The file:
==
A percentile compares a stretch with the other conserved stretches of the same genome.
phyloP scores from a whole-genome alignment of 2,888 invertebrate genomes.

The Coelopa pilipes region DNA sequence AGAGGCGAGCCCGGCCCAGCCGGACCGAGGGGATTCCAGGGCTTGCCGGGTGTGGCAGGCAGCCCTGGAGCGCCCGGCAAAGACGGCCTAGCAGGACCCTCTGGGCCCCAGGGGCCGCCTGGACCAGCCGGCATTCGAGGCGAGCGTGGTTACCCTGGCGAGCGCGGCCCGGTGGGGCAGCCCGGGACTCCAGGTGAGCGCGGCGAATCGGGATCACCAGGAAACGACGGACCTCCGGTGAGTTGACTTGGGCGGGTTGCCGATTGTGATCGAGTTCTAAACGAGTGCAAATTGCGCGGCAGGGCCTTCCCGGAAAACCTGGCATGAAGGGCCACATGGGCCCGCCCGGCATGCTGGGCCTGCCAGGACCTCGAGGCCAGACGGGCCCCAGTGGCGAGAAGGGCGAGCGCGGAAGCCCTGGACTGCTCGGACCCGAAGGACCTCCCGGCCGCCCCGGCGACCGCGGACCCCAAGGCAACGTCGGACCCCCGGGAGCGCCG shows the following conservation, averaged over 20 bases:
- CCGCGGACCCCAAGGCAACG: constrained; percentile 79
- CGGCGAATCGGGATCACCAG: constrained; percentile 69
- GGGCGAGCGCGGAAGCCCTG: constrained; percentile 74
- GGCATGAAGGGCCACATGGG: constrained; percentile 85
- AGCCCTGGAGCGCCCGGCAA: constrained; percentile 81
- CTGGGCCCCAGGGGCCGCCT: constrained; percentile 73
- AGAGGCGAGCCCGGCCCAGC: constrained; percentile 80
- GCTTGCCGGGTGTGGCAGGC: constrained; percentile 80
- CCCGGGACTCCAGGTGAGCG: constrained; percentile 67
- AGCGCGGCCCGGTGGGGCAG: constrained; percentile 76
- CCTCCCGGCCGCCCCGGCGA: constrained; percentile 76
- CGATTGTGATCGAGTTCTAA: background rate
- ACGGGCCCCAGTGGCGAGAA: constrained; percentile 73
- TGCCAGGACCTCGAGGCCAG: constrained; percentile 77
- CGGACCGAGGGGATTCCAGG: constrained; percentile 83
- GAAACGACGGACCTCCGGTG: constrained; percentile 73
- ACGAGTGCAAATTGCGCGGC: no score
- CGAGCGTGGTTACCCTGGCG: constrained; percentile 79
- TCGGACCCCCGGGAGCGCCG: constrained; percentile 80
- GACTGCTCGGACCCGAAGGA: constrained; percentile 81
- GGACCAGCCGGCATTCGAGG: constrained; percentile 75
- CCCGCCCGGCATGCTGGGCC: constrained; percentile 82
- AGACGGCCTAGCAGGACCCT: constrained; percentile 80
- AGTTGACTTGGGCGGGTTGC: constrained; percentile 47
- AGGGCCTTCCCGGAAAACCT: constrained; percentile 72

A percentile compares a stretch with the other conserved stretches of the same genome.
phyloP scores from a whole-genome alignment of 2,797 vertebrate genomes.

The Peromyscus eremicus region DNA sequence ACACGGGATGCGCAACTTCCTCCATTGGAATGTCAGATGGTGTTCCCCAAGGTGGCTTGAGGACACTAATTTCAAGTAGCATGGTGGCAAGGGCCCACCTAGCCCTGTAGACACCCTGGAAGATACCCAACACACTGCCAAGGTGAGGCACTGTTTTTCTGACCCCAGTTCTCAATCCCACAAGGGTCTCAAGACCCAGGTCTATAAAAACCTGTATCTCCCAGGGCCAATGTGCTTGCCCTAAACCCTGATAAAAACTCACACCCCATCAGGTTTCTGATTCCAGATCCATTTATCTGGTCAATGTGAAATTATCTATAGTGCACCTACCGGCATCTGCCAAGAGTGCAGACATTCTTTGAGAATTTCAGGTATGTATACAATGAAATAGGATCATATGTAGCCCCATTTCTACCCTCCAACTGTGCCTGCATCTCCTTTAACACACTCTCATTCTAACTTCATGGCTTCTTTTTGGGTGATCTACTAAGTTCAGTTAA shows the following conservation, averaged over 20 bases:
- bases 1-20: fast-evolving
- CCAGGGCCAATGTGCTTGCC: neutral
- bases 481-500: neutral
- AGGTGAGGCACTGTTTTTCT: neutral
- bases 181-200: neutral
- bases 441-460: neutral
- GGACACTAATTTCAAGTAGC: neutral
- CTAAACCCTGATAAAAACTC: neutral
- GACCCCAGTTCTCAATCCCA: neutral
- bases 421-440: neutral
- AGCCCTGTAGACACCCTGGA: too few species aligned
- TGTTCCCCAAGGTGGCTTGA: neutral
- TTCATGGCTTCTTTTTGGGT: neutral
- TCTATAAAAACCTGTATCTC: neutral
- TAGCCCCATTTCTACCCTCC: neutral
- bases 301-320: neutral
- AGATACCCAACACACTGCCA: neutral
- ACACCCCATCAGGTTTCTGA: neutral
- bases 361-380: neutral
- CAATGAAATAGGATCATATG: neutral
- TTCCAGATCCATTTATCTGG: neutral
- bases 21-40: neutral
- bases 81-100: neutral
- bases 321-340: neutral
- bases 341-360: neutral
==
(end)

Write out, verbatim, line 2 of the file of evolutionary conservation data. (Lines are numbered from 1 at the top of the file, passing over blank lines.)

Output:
phyloP scores from a whole-genome alignment of 2,888 invertebrate genomes.